According to a 2020 study conducted by Dynata on behalf of Meatless Farms, nearly 30% of Americans are now considering going meat-free on Thanksgiving Day. Tofurky alone sold 5 million vegan roasts for Thanksgiving in 2018. With countless more smaller gatherings planned this year, plant-based brands might get a boost as preparing even a small whole turkey is quite a commitment for a host expecting only a handful of guests.
Restaurants Might Cash In ? Or Not
Tofurky isn?t the only trend that?s challenging long-standing Thanksgiving traditions. In recent years, more people have opted to forgo hosting all together and instead let their favorite restaurants do the heavy lifting in the kitchen. Restaurants in every corner of the country have taken notice and offered all-inclusive Thanksgiving specials for parties large and small.
You might actually save money by eating out, too. A survey from the American Farm Bureau Federation says the average at-home Thanksgiving dinner costs just shy of $50. However, many restaurants offer full-course dine-in specials for $10 to $20 per person. This year, virus fears might keep patrons out of restaurants, but on the other hand, a lack of travel plans might send the more daring out in droves. Either way, many restaurants will be open for business this Thanksgiving.
Airfare Is Cheap ? But Maybe Not for Long
Many airlines are in full-on survival mode this year. The pandemic hit the air travel industry harder than perhaps any other sector of the economy, and the holiday season could make or break some carriers. Travel Pulse reports that major carriers such as American and United are seeing declines of up to 75% in November bookings.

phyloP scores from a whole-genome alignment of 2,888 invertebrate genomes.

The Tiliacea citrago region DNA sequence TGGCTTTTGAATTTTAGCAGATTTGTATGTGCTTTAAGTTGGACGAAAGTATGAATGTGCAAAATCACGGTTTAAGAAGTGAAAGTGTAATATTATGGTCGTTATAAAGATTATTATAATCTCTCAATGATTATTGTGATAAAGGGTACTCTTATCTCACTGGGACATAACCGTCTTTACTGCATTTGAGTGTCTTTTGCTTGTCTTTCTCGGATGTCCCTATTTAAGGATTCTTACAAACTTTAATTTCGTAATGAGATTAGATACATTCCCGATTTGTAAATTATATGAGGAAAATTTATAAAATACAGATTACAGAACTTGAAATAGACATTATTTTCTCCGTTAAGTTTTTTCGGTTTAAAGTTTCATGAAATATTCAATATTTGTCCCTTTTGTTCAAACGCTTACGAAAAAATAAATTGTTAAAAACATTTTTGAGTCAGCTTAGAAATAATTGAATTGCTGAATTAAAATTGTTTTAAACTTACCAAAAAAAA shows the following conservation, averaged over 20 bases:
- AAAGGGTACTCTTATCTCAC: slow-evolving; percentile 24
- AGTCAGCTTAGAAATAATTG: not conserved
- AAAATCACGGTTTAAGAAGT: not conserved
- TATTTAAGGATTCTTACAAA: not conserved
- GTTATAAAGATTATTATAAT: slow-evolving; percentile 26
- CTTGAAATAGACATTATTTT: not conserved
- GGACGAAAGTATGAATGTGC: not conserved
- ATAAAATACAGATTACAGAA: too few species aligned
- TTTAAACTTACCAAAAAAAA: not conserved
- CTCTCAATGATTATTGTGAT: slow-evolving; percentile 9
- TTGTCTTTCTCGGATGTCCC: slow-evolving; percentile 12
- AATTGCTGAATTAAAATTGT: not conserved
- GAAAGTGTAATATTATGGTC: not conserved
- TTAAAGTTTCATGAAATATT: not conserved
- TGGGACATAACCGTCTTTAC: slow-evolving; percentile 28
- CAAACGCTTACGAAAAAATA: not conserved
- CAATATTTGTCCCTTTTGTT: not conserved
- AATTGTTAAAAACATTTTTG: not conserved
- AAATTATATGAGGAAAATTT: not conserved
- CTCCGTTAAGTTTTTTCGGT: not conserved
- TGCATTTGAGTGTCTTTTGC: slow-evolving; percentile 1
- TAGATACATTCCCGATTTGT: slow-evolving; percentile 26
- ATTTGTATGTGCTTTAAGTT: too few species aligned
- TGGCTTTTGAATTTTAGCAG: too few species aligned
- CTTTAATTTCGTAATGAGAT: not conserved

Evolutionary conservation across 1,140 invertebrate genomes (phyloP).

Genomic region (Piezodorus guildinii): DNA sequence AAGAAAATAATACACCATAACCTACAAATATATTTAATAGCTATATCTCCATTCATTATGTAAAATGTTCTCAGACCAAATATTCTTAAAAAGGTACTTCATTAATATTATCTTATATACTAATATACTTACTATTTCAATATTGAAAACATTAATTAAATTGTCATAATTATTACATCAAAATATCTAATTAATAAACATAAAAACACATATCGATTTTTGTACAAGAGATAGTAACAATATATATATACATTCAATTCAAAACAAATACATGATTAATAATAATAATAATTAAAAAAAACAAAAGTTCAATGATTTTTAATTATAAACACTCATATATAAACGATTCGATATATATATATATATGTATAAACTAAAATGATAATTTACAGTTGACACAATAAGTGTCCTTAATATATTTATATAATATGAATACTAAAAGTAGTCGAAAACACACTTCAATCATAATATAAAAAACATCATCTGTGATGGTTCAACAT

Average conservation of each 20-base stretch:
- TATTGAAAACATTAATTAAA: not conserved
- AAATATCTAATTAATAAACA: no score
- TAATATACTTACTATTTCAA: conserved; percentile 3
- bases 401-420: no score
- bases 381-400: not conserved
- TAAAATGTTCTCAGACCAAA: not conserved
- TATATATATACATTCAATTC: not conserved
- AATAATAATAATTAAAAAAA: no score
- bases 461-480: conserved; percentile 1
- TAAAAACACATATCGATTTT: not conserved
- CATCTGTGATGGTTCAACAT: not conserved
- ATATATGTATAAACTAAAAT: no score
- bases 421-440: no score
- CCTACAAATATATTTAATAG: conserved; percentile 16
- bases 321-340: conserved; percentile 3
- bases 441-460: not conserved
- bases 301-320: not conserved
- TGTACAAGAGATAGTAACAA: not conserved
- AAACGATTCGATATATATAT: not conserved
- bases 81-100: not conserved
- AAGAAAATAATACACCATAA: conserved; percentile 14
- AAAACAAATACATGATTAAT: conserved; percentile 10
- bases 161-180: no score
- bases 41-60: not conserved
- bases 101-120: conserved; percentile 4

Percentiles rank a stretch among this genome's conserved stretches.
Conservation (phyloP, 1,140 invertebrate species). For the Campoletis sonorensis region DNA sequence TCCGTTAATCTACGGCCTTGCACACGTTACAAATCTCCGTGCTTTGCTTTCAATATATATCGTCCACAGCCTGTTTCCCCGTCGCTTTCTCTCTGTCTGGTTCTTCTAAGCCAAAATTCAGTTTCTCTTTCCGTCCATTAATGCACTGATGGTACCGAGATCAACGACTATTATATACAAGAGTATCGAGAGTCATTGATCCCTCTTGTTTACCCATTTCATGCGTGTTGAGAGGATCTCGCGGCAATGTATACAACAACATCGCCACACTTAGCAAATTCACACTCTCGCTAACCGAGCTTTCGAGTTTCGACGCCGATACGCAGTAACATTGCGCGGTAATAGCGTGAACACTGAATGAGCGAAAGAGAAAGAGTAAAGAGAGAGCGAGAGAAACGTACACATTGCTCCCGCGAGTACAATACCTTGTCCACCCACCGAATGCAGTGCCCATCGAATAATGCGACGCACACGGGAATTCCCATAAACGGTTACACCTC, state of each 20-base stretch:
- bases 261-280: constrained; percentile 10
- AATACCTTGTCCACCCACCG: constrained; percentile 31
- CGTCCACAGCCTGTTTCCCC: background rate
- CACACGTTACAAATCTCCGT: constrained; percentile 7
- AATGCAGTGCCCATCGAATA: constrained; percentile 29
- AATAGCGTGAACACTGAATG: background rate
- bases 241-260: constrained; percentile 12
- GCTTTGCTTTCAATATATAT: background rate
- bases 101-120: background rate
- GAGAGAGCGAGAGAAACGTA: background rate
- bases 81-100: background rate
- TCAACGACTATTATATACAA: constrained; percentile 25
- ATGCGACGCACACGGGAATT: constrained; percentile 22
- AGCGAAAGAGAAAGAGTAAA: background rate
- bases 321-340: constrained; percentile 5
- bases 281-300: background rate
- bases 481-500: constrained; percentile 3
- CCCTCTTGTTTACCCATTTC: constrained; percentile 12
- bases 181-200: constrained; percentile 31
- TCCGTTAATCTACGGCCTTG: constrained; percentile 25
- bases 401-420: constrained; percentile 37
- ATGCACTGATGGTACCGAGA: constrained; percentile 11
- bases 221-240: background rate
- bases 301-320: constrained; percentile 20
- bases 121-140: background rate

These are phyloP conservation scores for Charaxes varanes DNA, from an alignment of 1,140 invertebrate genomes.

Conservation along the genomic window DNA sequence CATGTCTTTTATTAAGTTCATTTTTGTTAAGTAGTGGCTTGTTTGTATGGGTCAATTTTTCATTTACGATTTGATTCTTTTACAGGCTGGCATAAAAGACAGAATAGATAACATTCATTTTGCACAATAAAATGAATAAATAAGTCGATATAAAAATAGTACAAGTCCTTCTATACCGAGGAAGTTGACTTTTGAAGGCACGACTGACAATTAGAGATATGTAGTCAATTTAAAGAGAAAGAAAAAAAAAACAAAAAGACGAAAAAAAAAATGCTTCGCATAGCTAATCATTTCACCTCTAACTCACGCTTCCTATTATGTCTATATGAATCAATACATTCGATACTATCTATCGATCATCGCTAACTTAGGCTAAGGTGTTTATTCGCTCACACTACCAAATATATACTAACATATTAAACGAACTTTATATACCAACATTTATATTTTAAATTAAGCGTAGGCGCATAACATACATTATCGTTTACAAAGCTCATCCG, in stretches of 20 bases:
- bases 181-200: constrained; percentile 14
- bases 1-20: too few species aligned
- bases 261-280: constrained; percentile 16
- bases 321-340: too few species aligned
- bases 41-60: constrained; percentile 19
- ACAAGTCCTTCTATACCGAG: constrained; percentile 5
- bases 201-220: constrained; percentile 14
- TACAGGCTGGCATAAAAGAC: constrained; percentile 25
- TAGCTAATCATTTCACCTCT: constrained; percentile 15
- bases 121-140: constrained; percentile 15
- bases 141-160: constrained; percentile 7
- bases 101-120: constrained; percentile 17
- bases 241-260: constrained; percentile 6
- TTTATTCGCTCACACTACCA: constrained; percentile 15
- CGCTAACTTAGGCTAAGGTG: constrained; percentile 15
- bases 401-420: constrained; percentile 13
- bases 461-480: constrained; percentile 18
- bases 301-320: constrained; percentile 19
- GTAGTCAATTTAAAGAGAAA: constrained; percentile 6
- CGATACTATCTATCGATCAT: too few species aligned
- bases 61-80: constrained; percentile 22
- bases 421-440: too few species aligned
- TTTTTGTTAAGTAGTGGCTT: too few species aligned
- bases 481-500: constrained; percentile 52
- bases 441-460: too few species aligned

So far, that dynamic has led to widespread bargains on flights. According to the Kansas City Star, Thanksgiving Day domestic round-trip tickets ? a common metric for identifying the lowest-priced tickets ? now average only $163. That?s well down from $454 as Thanksgiving Day approached last year, according to AAA. However, reporting from the San Francisco Chronicle predicts that the airline industry as a collective will dramatically raise prices as the holiday draws closer, meaning that deep discounts available might soon disappear.
Car Rentals Usually Spike ? But This Year?
Far more people travel by car than by plane on Thanksgiving during normal years ? and even in the era of ridesharing, car rentals spike on Turkey Day. In 2019, car rentals hit a five-year holiday high of $70 per day, according to AAA. But predicting how this Thanksgiving will unfold is as tricky with rental cars as it is with turkeys and air travel.
Like the airline industry, the auto rental industry took a huge hit from the COVID-19 pandemic. Companies are desperate to make up for those losses during the holidays. That should mean that discounts will be steep and common, particularly with so many people staying home. On the other hand, far fewer people are flying these days, and many are also apprehensive about taking public transportation. These dynamics might translate into increased demand for car rentals as well as higher rental car prices.
Thanksgiving Shopping Will Be Limited
Thanksgiving was once a day for family and feasting that preceded the annual ritual of frenzy shopping on Black Friday. At some point, however, the two holidays merged, and shopping for deals on Thanksgiving itself became the norm. Popular backlash eventually compelled some stores to reverse the trend and give their employees Thanksgiving Day off once again. This year, thanks largely to COVID-19, that reversal was put into overdrive. Many big-name chains ? including Best Buy, Costco, Home Depot, Macy?s, Target and Walmart ? have announced that their stores will close on Thanksgiving this year.